2

I've tried to create a awk script or script in other method.

I want a given line from the log file that contains date and time variables (but contains a given word) to be underlined with a specific color.

I created something like this in awk, but it only underlines a certain phrase, without a date and time, would it be possible to underline the date and time additionally or the entire line containing that words?

awk $'{ gsub(" DEBUG StateMachine\|entr \'NTP:nextGetTimeTimeoutState'", "\033[1;41m&\033[0m");
print }' LOG.log

this line from LOG.log looks something like this:

2021-08-17 10:16:35,445 DEBUG StateMachine|exit 'NTP:nextGetTimeTimeoutState'
2021-08-17 10:16:35,445 DEBUG StateMachine|entr 'NTP:nextIteratorState'
2021-08-17 10:16:35,445 INFO StateMachine|task 'NTP:nextIteratorState'
2021-08-17 10:16:35,449 DEBUG StateMachine|exit 'NTP:nextIteratorState'
2021-08-17 10:16:35,449 DEBUG StateMachine|entr 'NTP:nextGetTimeTimeoutState'
2021-08-17 10:16:35,449 INFO StateMachine|wait 60000 NTP:nextGetTimeTimeoutState
1
  • 1
    Please edit your question and explain the pattern. Do you want to colorize lines that contain the literal string DEBUG StateMachine|entr 'NTP:nextGetTimeTimeoutState'? Or is the | meant as the OR operator between two separate patterns DEBUG StateMachine and entr 'NTP:nextGetTimeTimeoutState' Please copy&paste exactly the code you tried, not "something like this".
    – Bodo
    Sep 15 at 11:54
9

Any time you find yourself using $'{...}' around an awk script you are doing something wrong and should ask for help. Never do that as it's never required in a well-written script and causes your script to become fragile as it's inviting the shell to interpret some parts of it before awk even sees it.

Some people, when confronted with a problem, think "I know, I'll use regular expressions." Now they have two problems. :-)

You're escaping regexp metachars to make your regexp act like it's a string. Don't do that - just use string instead of regexp operators when you want to match a string:

awk 'index($0,"DEBUG StateMachine|entr \047NTP:nextGetTimeTimeoutState\047") {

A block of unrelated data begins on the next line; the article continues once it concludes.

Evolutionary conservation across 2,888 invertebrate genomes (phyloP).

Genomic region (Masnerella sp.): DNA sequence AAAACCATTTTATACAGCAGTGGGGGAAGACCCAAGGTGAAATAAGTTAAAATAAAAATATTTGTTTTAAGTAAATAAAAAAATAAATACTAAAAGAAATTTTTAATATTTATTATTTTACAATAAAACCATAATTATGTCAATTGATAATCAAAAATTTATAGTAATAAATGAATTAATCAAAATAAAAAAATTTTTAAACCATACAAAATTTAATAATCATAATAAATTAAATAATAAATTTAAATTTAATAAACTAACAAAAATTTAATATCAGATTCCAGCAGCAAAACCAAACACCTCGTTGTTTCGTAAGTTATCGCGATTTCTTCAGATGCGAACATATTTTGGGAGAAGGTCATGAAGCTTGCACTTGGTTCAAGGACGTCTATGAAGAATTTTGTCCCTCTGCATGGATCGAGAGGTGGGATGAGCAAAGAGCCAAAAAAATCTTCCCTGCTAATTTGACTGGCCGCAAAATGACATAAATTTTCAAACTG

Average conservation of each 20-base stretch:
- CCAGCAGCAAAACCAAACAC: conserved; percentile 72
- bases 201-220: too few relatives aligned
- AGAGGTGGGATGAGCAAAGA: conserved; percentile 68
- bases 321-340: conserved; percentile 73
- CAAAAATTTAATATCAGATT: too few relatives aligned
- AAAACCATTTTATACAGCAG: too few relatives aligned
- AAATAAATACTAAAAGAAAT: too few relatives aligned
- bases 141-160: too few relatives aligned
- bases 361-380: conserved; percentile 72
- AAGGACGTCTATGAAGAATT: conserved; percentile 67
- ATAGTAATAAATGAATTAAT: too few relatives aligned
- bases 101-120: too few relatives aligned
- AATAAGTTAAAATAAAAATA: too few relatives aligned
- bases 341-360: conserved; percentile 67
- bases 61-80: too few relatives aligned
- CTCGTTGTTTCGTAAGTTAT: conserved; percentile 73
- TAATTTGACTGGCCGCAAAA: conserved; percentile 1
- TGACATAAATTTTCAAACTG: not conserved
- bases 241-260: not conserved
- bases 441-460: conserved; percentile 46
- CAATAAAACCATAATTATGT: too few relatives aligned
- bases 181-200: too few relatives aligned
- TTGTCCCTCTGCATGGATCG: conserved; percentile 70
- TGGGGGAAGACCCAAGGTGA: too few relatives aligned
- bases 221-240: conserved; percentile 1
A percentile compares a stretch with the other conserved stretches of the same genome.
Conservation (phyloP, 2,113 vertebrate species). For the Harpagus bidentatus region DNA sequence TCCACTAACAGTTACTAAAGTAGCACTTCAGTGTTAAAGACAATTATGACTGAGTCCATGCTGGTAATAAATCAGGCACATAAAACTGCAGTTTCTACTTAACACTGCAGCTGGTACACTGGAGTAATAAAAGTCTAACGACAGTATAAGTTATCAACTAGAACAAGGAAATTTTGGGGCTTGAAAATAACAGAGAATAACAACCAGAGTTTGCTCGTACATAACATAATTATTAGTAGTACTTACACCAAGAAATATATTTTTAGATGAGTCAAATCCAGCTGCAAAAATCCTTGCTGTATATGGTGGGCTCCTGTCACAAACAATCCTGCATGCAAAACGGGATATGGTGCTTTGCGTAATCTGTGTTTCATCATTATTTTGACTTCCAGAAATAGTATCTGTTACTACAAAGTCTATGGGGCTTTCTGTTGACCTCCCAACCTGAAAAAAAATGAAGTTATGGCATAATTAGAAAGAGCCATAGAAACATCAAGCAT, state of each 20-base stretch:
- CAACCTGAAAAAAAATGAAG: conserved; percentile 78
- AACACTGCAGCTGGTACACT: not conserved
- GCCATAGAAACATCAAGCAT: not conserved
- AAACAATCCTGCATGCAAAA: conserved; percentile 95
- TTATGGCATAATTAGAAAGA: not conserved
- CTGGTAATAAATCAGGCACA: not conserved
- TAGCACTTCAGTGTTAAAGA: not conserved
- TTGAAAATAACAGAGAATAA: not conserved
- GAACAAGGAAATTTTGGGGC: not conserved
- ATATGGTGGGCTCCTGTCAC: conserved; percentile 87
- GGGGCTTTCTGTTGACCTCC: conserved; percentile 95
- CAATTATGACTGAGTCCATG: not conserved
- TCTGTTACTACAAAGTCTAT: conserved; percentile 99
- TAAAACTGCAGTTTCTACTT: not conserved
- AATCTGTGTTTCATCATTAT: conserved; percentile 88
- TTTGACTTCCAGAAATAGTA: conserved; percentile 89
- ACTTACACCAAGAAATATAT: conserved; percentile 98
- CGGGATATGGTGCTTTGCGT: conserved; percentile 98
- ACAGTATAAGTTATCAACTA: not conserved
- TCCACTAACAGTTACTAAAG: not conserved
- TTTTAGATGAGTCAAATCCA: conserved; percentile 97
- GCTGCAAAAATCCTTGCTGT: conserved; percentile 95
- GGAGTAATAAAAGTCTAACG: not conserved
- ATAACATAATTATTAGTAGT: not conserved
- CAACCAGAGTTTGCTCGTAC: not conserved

$0 = "\033[1;41m" $0 "\033[0m"
}
1' LOG.log

The \047s instead of 's are because you can't escape a ' in a '-delimited string (including scripts) in shell. See http://awk.freeshell.org/PrintASingleQuote.

To highlight 2 different lines with the same color you could use:

awk '
    index($0,"DEBUG StateMachine|entr \047NTP:nextGetTimeTimeoutState\047") ||
    index($0,"DEBUG StateMachine|exit \047NTP:nextGetTimeTimeoutState\047") {
        $0 = "\033[1;41m" $0 "\033[0m"
    }
1' LOG.log

and to highlight 2 lines with 2 different colors:

awk '
    index($0,"DEBUG StateMachine|entr \047NTP:nextGetTimeTimeoutState\047") {
        $0 = "\033[1;42m" $0 "\033[0m"
    }
    index($0,"DEBUG StateMachine|exit \047NTP:nextGetTimeTimeoutState\047") {
        $0 = "\033[1;41m" $0 "\033[0m"
    }
1' LOG.log

Having said that, since you apparently are trying to use different colors based on different parts of the input, now it would be appropriate to use a regexp with capture groups to isolate the relevant parts of the input and then just look at those parts to determine the color to use for each line and here's how I'd implement that using GNU awk for the 3rd arg to match() for capture groups:

$ cat tst.awk
BEGIN {
    red    = "\033[1;41m"
    green  = "\033[1;42m"
    yellow = "\033[1;43m"
    blue   = "\033[1;44m"
    purple = "\033[1;45m"
    reset  = "\033[0m"

    map["nextGetTimeTimeoutState","entr"] = green
    map["nextGetTimeTimeoutState","exit"] = red
    map["nextIteratorState","entr"]       = yellow
    map["nextIteratorState","task"]       = blue
    map["nextIteratorState","exit"]       = purple
}
match($0,/(DEBUG|INFO) StateMachine\|(\S+)\s+\047NTP:([^\047]+)\047/,a) {
    key = a[3] SUBSEP a[2]
    if ( key in map ) {
        $0 = map[key] $0 reset
    }
}
{ print }

or using any POSIX awk:

$ cat tst.awk
BEGIN {
    red    = "\033[1;41m"